A telephoned complaint from Grant, who was staying at the Plaza Hotel in NYC, to Conrad Hilton, who was in Istanbul at the time, convinced the hotel czar that the Plaza should serve two full English muffins with room service breakfasts, rather than the one-and-a-half they had been serving.
Grant donated his entire salary of $137,000 from The Philadelphia Story (1940) to the British War Relief Fund. Four years later, he donated his salary of $160,000 for Arsenic and Old Lace to British War Relief, the USO and the Red Cross.
Actress, singer, playwright, screenwriter, comedian and sex symbol Mae West was born Mary Jane West 123 years ago today in Bushwick, Brooklyn. Here are 10 MW Did-You-Knows:
West was delivered in her family’s home by her midwife aunt. Her father was a prize fighter and, later, a private investigator.
Her first public performance is said to occurred at the age of five, when, ironically enough, she entertained at a church social at a still-extant Queens establishment called Neir’s Social Hall (now Neir’s Tavern). After that, she performed in local talent shows.
West’s first Broadway appearance came in a 1911 revue called A La Broadway, which was mounted by her former dancing teacher and long-time impresario of juvenile theatrical acts, Ned Wayburn. The revue folded after just eight performances.
Her first review in The New York Times, when she was 18 years old, stated, “A girl named Mae West, hitherto unknown, pleased by her grotesquerie and snappy way of singing and dancing.”
West began writing risqué plays under the name Jane Mast, and her first starring role on Broadway came in a 1926 play she wrote called Sex. Conservative critics and church groups objected to the play, but the production was a hit. Eventually, the pressure put on by the groups led to West being arrested and placed in jail at Jefferson Market Courthouse (it’s now a public library).
West could have paid a fine and remained free, but she opted for a sentence of ten days in jail, figuring it would be good publicity (it was).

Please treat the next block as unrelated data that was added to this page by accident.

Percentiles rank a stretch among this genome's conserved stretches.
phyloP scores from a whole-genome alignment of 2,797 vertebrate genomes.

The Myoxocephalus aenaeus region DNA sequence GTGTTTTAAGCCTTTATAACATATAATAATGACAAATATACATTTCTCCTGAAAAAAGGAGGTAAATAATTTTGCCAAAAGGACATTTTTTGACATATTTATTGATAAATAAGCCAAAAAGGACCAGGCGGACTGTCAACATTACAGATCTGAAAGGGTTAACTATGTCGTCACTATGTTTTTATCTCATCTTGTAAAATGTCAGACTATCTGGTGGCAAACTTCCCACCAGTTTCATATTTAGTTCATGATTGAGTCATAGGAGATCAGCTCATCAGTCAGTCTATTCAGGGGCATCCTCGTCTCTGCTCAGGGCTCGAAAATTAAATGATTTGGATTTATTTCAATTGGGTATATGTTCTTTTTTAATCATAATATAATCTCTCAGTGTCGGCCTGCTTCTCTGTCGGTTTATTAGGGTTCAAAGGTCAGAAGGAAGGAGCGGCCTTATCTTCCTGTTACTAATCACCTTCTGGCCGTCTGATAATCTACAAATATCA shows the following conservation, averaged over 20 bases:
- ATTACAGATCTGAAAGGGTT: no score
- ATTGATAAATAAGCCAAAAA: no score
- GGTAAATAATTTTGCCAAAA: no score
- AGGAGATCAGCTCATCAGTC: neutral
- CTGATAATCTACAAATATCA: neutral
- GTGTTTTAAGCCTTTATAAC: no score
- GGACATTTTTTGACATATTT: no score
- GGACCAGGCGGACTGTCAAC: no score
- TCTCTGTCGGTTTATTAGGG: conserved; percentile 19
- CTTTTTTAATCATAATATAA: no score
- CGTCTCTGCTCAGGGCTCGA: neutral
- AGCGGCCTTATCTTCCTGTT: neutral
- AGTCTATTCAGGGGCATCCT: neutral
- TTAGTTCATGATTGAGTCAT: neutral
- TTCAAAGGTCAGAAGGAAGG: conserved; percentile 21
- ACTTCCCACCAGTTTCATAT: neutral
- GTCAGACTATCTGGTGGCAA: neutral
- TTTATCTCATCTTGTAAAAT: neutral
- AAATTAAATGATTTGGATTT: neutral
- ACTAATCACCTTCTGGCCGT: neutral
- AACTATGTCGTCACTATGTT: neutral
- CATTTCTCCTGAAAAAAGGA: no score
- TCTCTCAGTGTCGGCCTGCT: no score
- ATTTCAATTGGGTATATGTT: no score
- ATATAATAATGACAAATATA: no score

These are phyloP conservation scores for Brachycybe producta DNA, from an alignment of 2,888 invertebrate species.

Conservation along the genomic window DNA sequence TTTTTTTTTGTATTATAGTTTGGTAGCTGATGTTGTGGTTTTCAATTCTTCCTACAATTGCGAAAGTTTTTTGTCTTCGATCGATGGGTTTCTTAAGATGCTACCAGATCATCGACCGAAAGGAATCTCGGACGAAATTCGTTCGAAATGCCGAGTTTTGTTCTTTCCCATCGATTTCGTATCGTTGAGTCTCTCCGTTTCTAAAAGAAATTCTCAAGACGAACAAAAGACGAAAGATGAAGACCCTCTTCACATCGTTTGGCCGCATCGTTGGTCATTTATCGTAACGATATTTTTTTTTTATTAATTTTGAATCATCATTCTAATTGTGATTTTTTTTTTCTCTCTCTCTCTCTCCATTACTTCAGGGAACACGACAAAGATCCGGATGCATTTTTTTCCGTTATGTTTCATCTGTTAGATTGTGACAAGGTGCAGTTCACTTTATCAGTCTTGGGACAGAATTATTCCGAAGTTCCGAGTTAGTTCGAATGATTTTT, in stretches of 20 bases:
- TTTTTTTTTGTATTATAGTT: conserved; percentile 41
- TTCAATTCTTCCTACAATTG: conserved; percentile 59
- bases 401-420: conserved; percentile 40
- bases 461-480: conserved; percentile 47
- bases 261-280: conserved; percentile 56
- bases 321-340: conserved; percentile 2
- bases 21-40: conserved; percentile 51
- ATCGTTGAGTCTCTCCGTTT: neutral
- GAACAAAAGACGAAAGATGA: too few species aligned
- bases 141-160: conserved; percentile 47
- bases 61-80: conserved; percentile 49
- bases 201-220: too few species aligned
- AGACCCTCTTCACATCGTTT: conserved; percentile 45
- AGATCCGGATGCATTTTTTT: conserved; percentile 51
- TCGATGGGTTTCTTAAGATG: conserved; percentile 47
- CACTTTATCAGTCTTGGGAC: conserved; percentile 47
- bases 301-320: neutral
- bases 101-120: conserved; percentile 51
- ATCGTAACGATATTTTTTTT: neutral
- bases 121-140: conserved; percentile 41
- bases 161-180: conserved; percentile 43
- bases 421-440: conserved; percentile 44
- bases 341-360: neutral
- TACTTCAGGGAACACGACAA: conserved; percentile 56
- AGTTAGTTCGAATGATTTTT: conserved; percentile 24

Of the twelve pictures West appeared in, she wrote or co-wrote nine of them.
From the 1920s forward, West was an outspoken supporter of gay rights.
West’s 1928 play, Diamond Lil, earned her a ticket to Hollywood (the play was eventually adapted for the screen as She Done Him Wrong and costarred Cary Grant). She was nearly 40 when she signed her first movie contract.
After strict enforcement of the Motion Picture Production Code began in 1934, putting a damper on her popularity (a toned-down Mae West wasn’t as appealing to the public), West performed in nightclubs, mounted a Las Vegas revue, made records (something she’d been doing since the 1930s) and wrote books. Her final film, Sextette (1978), closed out a career that had spanned more than seventy years.
Just two days after winning the Oscar, Saint gave birth to her son Darrell.
Saint’s competition for the role of Edie Doyle in that picture was Elizabeth Montgomery. Saint won the role by a nose.
Saint graduated from Bowling Green State University in 1946. There is a theatre on the campus that is named after her.
Saint’s waist-length hair was cut short for her role as a seductive spy opposite Cary Grant in Alfred Hitchcock‘s North by Northwest; the director insisted it made her more exotic. Hitchcock also personally chose Saint’s outfits for the film during a shopping trip to Bergdorf Goodman in New York City.
Her nickname in high school was “Bubbles.” She was the senior class secretary and also a cheerleader.